The table shows the number of perfect riffle shuffles required for decks that have fewer than 99 cards. The results are in a 10x10 grid. The first row shows decks that have less than 10 cards, the second row shows sizes 10-19, and so on. For example, to find the result for a 52-card deck, move down to the row labeled "50" and over to the column labeled "2". The result in that cell is 8, which is the number of perfect shuffles required to restore a 52-card deck to its original order.
Remarks on the number of perfect riffle shuffles
The graph at the top of this article shows the number of shuffles for decks that contain up to 1,000 cards. To me, the most surprising feature of the graph is the number of points that fall near diagonal lines of various rational slopes. The most apparent diagonal features are the lines whose slopes are approximately equal to 1, 1/2, and 1/3.
A complete mathematical description of this problem is beyond the scope of this blog article, but here are a few hints and links to whet your appetite.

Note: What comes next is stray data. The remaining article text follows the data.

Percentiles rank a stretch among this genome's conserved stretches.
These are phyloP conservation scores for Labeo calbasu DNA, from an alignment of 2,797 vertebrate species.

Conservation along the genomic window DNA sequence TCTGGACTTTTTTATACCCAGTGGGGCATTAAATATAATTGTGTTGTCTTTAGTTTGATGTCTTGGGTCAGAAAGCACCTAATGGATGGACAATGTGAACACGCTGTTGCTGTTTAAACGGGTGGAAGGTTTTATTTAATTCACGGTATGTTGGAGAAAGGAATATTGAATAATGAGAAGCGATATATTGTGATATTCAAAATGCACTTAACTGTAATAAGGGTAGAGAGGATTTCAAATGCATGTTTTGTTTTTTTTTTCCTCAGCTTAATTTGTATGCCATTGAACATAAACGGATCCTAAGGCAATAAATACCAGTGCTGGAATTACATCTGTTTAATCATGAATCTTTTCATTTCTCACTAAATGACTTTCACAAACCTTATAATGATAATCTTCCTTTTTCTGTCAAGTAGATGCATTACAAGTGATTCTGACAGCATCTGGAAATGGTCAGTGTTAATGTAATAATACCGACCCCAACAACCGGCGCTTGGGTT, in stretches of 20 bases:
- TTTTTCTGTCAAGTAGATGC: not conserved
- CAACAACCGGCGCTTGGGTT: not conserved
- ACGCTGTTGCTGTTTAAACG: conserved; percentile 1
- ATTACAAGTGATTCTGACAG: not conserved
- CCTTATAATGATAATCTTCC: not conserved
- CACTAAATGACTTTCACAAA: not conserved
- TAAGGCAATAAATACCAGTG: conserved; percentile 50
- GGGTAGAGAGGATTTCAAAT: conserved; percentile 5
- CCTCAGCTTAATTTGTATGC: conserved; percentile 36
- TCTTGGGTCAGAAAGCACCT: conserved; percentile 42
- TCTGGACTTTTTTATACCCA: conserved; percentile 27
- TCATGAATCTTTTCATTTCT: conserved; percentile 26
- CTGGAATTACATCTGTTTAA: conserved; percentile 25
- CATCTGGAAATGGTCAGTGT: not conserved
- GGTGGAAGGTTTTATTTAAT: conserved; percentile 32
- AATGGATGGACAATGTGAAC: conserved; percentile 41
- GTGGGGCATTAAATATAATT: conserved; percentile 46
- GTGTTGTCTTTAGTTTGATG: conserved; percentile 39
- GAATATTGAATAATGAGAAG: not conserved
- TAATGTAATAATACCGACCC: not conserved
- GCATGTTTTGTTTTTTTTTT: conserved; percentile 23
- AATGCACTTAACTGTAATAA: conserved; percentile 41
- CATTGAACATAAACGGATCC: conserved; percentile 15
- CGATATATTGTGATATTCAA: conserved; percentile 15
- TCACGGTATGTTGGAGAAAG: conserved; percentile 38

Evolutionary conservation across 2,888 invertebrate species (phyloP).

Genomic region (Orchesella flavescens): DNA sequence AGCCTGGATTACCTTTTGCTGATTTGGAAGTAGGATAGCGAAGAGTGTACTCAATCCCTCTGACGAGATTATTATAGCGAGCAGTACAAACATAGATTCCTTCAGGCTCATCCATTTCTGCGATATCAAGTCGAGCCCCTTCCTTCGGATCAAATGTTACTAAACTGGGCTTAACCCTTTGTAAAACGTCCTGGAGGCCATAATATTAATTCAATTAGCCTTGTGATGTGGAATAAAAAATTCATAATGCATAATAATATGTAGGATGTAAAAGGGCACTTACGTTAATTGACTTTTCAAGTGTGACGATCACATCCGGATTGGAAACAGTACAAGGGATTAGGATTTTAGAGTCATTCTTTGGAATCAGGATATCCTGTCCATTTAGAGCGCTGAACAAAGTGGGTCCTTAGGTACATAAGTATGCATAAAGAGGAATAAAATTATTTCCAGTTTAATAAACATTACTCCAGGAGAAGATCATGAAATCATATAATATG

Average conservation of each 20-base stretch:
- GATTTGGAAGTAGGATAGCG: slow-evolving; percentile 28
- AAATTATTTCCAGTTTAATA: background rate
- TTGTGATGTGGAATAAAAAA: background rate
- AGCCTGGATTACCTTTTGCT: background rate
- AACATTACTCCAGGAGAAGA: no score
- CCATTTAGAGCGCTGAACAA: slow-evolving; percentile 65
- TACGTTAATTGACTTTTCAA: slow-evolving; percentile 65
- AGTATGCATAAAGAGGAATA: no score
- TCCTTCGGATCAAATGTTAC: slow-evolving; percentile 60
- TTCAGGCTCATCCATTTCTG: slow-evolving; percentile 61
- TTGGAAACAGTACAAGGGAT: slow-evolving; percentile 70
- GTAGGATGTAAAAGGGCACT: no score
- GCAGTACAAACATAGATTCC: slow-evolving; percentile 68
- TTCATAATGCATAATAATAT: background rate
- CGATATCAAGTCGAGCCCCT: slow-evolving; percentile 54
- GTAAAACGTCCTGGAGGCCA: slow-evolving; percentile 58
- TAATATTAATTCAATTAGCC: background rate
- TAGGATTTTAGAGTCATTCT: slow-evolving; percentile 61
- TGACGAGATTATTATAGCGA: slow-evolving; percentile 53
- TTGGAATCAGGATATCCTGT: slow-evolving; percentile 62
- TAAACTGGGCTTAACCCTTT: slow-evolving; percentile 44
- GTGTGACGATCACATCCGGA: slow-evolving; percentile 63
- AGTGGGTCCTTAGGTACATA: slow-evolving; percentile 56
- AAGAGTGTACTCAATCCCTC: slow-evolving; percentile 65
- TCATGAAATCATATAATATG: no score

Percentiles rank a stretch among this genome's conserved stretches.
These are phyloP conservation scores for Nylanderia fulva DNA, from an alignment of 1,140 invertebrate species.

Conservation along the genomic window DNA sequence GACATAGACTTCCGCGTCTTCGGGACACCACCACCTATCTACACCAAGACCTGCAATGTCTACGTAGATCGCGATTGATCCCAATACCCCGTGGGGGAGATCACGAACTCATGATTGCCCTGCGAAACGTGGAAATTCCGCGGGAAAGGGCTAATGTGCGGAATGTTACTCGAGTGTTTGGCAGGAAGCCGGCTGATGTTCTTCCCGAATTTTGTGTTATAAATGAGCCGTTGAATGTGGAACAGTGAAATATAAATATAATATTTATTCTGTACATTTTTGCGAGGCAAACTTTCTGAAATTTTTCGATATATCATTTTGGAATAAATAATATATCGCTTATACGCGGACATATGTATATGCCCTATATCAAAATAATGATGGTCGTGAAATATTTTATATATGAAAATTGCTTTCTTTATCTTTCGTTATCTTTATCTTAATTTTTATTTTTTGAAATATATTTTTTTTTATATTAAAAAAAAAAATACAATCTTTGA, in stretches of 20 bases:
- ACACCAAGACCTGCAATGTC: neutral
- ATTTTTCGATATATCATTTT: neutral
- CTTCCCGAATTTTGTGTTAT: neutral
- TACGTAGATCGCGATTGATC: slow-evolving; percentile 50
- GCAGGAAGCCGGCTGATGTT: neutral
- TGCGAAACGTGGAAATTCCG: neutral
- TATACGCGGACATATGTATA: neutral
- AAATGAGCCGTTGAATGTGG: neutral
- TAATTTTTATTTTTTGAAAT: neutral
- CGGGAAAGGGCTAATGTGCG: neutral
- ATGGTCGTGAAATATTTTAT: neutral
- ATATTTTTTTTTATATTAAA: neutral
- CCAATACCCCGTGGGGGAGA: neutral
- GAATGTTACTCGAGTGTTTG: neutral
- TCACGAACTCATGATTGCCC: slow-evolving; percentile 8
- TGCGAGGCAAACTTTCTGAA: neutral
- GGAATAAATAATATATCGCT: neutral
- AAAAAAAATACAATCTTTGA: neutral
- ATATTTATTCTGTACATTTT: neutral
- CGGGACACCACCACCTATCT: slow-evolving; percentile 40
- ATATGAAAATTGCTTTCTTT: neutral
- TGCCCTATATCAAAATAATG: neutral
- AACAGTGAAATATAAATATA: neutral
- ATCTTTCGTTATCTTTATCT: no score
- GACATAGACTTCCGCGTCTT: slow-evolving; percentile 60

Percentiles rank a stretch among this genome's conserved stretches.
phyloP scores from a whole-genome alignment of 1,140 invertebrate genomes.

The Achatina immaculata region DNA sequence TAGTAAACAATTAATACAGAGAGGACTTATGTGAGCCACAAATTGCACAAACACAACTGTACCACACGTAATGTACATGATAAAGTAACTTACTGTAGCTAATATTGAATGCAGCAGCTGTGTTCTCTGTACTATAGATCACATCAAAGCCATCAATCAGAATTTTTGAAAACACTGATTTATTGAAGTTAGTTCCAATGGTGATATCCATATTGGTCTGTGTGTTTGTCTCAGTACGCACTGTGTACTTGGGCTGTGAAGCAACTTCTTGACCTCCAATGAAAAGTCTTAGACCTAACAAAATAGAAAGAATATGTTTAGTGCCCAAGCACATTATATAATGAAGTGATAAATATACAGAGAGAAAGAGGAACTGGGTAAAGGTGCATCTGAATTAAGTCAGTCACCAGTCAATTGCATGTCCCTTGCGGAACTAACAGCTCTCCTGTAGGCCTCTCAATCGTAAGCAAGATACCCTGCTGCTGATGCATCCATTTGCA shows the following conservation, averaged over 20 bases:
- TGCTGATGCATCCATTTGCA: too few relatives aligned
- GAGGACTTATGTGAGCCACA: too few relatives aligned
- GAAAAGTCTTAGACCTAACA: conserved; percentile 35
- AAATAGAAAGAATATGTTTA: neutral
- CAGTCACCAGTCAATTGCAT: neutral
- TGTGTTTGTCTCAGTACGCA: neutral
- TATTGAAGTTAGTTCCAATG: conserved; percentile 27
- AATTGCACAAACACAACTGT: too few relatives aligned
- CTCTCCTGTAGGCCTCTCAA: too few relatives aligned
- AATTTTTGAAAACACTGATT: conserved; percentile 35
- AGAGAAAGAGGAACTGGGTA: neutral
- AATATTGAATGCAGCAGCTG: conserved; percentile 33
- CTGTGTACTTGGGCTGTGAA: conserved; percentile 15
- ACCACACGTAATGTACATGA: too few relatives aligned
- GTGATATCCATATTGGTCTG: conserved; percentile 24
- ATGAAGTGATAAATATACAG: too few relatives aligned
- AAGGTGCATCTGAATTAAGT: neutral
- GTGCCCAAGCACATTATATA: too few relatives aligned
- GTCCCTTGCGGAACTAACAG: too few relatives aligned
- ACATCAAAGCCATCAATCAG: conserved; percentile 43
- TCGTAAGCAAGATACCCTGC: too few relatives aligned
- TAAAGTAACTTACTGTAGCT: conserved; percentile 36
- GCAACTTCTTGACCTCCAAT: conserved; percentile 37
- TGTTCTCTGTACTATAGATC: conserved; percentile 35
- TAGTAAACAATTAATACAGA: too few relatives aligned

- The integer sequence P(N) is related to the "multiplicative order of 2 mod 2n+1" in the On-Line Encyclopedia of Integer Sequences (OEIS). The encyclopedia includes a graph that is similar to the one here, but is computed for N ≤ 10,000. That integer sequence applies to the number of perfect riffle shuffles of an EVEN number of cards.
- The link to the OEIS shows a quick way to explicitly find P(N) for even values of N. P(N) is the smallest value of k for which 2^{k} is congruent to 1 (mod N–1). For example, 8 is the smallest number for which 2^{8} is congruent to 1 (mod 51) as you can compute explicitly: the value of mod(2**8, 51) is 1.
- The points in the graph for which P(N) = N-1 are all prime numbers: 2, 3, 5, 11, 13, 19, 29, 37, 53, 59, 61, 67, .... However, notice that not all prime numbers are on this list.
There is much more to be said about this topic, but I'll stop here. If you have something to add, please leave a comment.